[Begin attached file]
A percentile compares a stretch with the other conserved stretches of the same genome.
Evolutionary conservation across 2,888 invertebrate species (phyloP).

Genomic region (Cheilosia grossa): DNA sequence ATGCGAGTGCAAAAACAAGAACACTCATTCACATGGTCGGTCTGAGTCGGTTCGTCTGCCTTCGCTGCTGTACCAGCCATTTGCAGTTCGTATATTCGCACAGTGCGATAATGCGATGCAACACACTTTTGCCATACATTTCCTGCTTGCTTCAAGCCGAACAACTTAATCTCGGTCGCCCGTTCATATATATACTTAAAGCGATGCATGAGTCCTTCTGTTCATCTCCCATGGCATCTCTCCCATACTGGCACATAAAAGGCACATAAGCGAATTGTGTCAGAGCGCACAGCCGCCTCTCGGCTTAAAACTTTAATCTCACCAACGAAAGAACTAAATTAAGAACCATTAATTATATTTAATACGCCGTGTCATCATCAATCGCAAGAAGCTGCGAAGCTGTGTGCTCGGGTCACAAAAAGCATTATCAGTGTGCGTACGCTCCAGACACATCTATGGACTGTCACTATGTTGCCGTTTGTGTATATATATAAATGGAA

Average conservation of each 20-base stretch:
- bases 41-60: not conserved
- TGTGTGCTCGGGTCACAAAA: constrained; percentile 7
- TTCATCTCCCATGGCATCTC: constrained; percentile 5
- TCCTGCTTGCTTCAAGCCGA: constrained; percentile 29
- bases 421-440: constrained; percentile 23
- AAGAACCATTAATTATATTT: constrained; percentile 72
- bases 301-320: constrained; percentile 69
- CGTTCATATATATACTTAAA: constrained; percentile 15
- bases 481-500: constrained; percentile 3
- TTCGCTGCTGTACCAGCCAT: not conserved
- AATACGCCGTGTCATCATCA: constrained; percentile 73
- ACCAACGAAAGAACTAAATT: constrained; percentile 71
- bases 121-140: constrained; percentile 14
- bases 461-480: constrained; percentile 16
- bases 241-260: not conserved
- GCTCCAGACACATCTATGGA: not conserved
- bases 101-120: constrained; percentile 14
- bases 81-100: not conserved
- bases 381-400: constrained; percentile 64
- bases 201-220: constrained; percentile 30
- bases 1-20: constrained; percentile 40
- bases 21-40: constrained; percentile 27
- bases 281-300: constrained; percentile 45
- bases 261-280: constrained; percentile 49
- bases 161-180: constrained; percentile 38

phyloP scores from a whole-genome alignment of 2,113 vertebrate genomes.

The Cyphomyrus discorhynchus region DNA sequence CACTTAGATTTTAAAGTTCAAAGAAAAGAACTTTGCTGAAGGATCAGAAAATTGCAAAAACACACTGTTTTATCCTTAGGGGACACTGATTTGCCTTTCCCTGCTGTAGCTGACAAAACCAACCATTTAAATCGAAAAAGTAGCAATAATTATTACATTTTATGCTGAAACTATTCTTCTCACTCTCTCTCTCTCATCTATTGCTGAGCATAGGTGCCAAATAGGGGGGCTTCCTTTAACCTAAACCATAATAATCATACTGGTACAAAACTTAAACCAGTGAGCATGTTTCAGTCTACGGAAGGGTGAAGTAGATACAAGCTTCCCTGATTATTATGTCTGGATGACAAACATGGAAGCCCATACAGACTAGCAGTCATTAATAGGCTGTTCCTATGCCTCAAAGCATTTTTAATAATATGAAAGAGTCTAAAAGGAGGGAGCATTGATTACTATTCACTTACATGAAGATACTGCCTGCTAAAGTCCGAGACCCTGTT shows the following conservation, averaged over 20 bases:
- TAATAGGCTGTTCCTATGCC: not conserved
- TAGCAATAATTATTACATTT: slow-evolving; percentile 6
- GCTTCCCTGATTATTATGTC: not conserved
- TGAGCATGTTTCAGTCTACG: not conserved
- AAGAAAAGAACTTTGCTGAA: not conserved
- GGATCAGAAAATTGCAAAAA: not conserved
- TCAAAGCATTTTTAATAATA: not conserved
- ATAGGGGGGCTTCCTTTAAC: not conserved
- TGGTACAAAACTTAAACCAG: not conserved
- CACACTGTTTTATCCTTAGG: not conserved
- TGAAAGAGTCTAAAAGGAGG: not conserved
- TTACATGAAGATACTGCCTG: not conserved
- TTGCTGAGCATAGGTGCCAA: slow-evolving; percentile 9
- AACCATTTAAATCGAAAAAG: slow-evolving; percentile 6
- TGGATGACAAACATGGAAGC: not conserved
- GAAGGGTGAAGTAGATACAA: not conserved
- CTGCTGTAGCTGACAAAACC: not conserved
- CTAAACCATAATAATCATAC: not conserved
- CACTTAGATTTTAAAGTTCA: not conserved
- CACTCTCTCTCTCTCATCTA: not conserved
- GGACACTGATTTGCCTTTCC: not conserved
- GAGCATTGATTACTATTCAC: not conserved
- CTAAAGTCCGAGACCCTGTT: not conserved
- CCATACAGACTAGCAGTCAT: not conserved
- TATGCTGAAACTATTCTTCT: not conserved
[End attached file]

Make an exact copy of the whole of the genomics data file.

A percentile compares a stretch with the other conserved stretches of the same genome.
Evolutionary conservation across 2,888 invertebrate species (phyloP).

Genomic region (Cheilosia grossa): DNA sequence ATGCGAGTGCAAAAACAAGAACACTCATTCACATGGTCGGTCTGAGTCGGTTCGTCTGCCTTCGCTGCTGTACCAGCCATTTGCAGTTCGTATATTCGCACAGTGCGATAATGCGATGCAACACACTTTTGCCATACATTTCCTGCTTGCTTCAAGCCGAACAACTTAATCTCGGTCGCCCGTTCATATATATACTTAAAGCGATGCATGAGTCCTTCTGTTCATCTCCCATGGCATCTCTCCCATACTGGCACATAAAAGGCACATAAGCGAATTGTGTCAGAGCGCACAGCCGCCTCTCGGCTTAAAACTTTAATCTCACCAACGAAAGAACTAAATTAAGAACCATTAATTATATTTAATACGCCGTGTCATCATCAATCGCAAGAAGCTGCGAAGCTGTGTGCTCGGGTCACAAAAAGCATTATCAGTGTGCGTACGCTCCAGACACATCTATGGACTGTCACTATGTTGCCGTTTGTGTATATATATAAATGGAA

Average conservation of each 20-base stretch:
- bases 41-60: not conserved
- TGTGTGCTCGGGTCACAAAA: constrained; percentile 7
- TTCATCTCCCATGGCATCTC: constrained; percentile 5
- TCCTGCTTGCTTCAAGCCGA: constrained; percentile 29
- bases 421-440: constrained; percentile 23
- AAGAACCATTAATTATATTT: constrained; percentile 72
- bases 301-320: constrained; percentile 69
- CGTTCATATATATACTTAAA: constrained; percentile 15
- bases 481-500: constrained; percentile 3
- TTCGCTGCTGTACCAGCCAT: not conserved
- AATACGCCGTGTCATCATCA: constrained; percentile 73
- ACCAACGAAAGAACTAAATT: constrained; percentile 71
- bases 121-140: constrained; percentile 14
- bases 461-480: constrained; percentile 16
- bases 241-260: not conserved
- GCTCCAGACACATCTATGGA: not conserved
- bases 101-120: constrained; percentile 14
- bases 81-100: not conserved
- bases 381-400: constrained; percentile 64
- bases 201-220: constrained; percentile 30
- bases 1-20: constrained; percentile 40
- bases 21-40: constrained; percentile 27
- bases 281-300: constrained; percentile 45
- bases 261-280: constrained; percentile 49
- bases 161-180: constrained; percentile 38

phyloP scores from a whole-genome alignment of 2,113 vertebrate genomes.

The Cyphomyrus discorhynchus region DNA sequence CACTTAGATTTTAAAGTTCAAAGAAAAGAACTTTGCTGAAGGATCAGAAAATTGCAAAAACACACTGTTTTATCCTTAGGGGACACTGATTTGCCTTTCCCTGCTGTAGCTGACAAAACCAACCATTTAAATCGAAAAAGTAGCAATAATTATTACATTTTATGCTGAAACTATTCTTCTCACTCTCTCTCTCTCATCTATTGCTGAGCATAGGTGCCAAATAGGGGGGCTTCCTTTAACCTAAACCATAATAATCATACTGGTACAAAACTTAAACCAGTGAGCATGTTTCAGTCTACGGAAGGGTGAAGTAGATACAAGCTTCCCTGATTATTATGTCTGGATGACAAACATGGAAGCCCATACAGACTAGCAGTCATTAATAGGCTGTTCCTATGCCTCAAAGCATTTTTAATAATATGAAAGAGTCTAAAAGGAGGGAGCATTGATTACTATTCACTTACATGAAGATACTGCCTGCTAAAGTCCGAGACCCTGTT shows the following conservation, averaged over 20 bases:
- TAATAGGCTGTTCCTATGCC: not conserved
- TAGCAATAATTATTACATTT: slow-evolving; percentile 6
- GCTTCCCTGATTATTATGTC: not conserved
- TGAGCATGTTTCAGTCTACG: not conserved
- AAGAAAAGAACTTTGCTGAA: not conserved
- GGATCAGAAAATTGCAAAAA: not conserved
- TCAAAGCATTTTTAATAATA: not conserved
- ATAGGGGGGCTTCCTTTAAC: not conserved
- TGGTACAAAACTTAAACCAG: not conserved
- CACACTGTTTTATCCTTAGG: not conserved
- TGAAAGAGTCTAAAAGGAGG: not conserved
- TTACATGAAGATACTGCCTG: not conserved
- TTGCTGAGCATAGGTGCCAA: slow-evolving; percentile 9
- AACCATTTAAATCGAAAAAG: slow-evolving; percentile 6
- TGGATGACAAACATGGAAGC: not conserved
- GAAGGGTGAAGTAGATACAA: not conserved
- CTGCTGTAGCTGACAAAACC: not conserved
- CTAAACCATAATAATCATAC: not conserved
- CACTTAGATTTTAAAGTTCA: not conserved
- CACTCTCTCTCTCTCATCTA: not conserved
- GGACACTGATTTGCCTTTCC: not conserved
- GAGCATTGATTACTATTCAC: not conserved
- CTAAAGTCCGAGACCCTGTT: not conserved
- CCATACAGACTAGCAGTCAT: not conserved
- TATGCTGAAACTATTCTTCT: not conserved